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Family Shocked By 60K+ Medical Helicopter Bill

— Denise Slogar was transported from Baptist South to UF Health in Gainesville by air ambulance and was told the service was out-of-network.

JACKSONVILLE, Fla. – A life-saving ride on an air ambulance has left one Jacksonville family shocked after they found their health insurance won’t fully cover the $60,000 cost.

Pat and Denise Slogar said they have health insurance to protect them when they need it most and they’re prepared to meet their deductibles.

“When you’re in the hospital, you think the insurance is going to be paying most of the bill,” Denise Slogar said.

Earlier this year, they discovered that is far from the truth.

“I said really, they’re going to charge us $60,000? This is outrageous,’ Pat Slogar said.

On March 1, Denise Slogar was taken to Baptist South where she was diagnosed with an Aortic Aneurysm. They decided to send her to Gainesville UF Health by an air ambulance, despite her protests.

“I said ‘No, just drive me,'” she said

They didn’t because a week earlier, she had an episode and was driven by ambulance to Gainesville because the weather conditions did not permit the air ambulance to fly.

Slogar said the trip was 62 miles and the cost was a little more than $60,000.

“I was astounded,” she said. “There were no words you just have this $60,000 bill looming over your head.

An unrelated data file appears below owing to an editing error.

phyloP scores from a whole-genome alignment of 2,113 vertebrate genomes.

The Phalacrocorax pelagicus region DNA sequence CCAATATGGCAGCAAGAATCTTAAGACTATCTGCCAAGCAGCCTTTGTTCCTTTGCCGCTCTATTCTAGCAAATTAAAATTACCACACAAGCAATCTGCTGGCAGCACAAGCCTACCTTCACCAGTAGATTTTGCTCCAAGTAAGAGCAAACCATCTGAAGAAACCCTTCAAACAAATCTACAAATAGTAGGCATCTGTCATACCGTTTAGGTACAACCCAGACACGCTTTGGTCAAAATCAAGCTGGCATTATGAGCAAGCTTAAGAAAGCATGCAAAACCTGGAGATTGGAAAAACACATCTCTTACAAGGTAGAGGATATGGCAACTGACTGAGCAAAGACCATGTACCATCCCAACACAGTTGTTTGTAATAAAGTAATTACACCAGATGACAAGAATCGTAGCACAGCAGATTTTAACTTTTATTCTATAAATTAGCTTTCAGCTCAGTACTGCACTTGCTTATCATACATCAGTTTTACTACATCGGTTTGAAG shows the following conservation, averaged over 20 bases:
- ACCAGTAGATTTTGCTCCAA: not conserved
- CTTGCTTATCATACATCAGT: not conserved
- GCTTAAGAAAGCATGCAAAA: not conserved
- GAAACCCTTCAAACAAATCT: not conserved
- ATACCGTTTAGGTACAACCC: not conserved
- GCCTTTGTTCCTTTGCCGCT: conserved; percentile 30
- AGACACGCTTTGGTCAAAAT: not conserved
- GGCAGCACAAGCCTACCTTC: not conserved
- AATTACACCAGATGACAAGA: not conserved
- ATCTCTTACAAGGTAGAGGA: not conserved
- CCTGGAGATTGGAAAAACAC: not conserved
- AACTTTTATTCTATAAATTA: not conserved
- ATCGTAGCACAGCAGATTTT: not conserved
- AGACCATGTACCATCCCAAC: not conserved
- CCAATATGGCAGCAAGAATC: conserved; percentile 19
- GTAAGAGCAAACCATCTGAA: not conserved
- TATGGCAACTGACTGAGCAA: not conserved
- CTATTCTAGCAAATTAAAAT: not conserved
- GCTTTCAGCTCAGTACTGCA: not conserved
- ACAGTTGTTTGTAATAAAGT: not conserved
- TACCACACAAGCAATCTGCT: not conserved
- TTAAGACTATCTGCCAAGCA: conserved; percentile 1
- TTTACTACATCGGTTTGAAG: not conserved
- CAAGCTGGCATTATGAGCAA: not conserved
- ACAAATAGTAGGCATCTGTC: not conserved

Then, she discovered the air ambulance is not part of her health insurance plan.

“They said the life-flight is out of network,” she said.

They appealed to their insurance company. Their insurance used their ambulance benefits to reduce the bill by a total of $6,000, which left them with a $54,000 balance.

Tired of fighting, a few days ago, they asked the air ambulance company to settle the bill and they agreed to pay $9,893.

“I think people need to be aware,” Denise Slogar said.

They also believe patients should be informed about the potential costs beforehand

“Know what’s in your policy… be prepared,” Pat Slogar said.

As for the for-profit air ambulance industry, they say perhaps it is time for regulation in the industry.

“They can charge anything they want… there’s no regulation,” she said. “I think there should be some kind of regulation.”

According to the Association for Air Medical Services, every 90 seconds a MedEvac responds to a call.

Now is the time to check to see what’s covered in your health plan. If you don’t, you may be able to get coverage just for this type of service.

If you’ve already received an air ambulance bill, ask your health plan to help resolve the issue.

If all fails, file a formal complaint with the Florida Office of Insurance Regulation.

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Troy Shaffer
Troy Shaffer

About the Author: Troy is an Air Medical Career Expert passionate about a team approach to improving air medical safety from the ground up. Troy is a former Army medic, Army pilot, Coast Guard pilot and EMS pilot. Troy has taught hundreds of wannabe flight medics, flight nurses and EMS pilots the exact steps needed to launch air medical careers.

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